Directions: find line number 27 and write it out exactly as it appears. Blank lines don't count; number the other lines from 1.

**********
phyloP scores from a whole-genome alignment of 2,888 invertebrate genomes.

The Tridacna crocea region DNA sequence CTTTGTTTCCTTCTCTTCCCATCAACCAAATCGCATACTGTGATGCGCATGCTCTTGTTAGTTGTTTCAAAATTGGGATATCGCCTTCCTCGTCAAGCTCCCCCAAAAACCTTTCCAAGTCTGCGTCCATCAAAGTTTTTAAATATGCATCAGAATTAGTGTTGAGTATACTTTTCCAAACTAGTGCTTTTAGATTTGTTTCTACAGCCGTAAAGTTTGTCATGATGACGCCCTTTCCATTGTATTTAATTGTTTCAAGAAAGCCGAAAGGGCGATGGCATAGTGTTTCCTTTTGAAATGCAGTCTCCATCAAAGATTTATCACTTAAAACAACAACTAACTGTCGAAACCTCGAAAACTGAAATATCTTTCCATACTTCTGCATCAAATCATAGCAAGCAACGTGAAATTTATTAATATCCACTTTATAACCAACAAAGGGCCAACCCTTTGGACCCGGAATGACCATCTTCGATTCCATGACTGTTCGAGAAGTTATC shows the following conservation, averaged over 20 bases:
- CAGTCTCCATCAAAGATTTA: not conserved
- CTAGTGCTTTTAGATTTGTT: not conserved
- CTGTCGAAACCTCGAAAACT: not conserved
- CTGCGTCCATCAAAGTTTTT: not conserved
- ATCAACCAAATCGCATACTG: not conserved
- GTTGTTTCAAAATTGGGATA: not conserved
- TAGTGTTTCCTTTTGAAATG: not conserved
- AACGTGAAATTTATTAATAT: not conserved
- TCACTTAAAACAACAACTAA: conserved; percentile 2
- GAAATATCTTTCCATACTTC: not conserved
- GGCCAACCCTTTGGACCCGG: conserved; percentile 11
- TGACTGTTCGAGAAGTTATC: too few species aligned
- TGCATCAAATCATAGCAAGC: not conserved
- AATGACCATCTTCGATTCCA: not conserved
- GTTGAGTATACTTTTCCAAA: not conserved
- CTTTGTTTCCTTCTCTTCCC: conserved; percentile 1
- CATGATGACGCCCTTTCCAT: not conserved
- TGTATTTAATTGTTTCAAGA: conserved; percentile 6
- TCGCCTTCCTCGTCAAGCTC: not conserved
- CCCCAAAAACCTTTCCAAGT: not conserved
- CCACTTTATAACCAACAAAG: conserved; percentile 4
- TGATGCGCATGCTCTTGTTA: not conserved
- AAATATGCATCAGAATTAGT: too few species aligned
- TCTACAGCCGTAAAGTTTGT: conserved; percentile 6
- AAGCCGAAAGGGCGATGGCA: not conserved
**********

- AAGCCGAAAGGGCGATGGCA: not conserved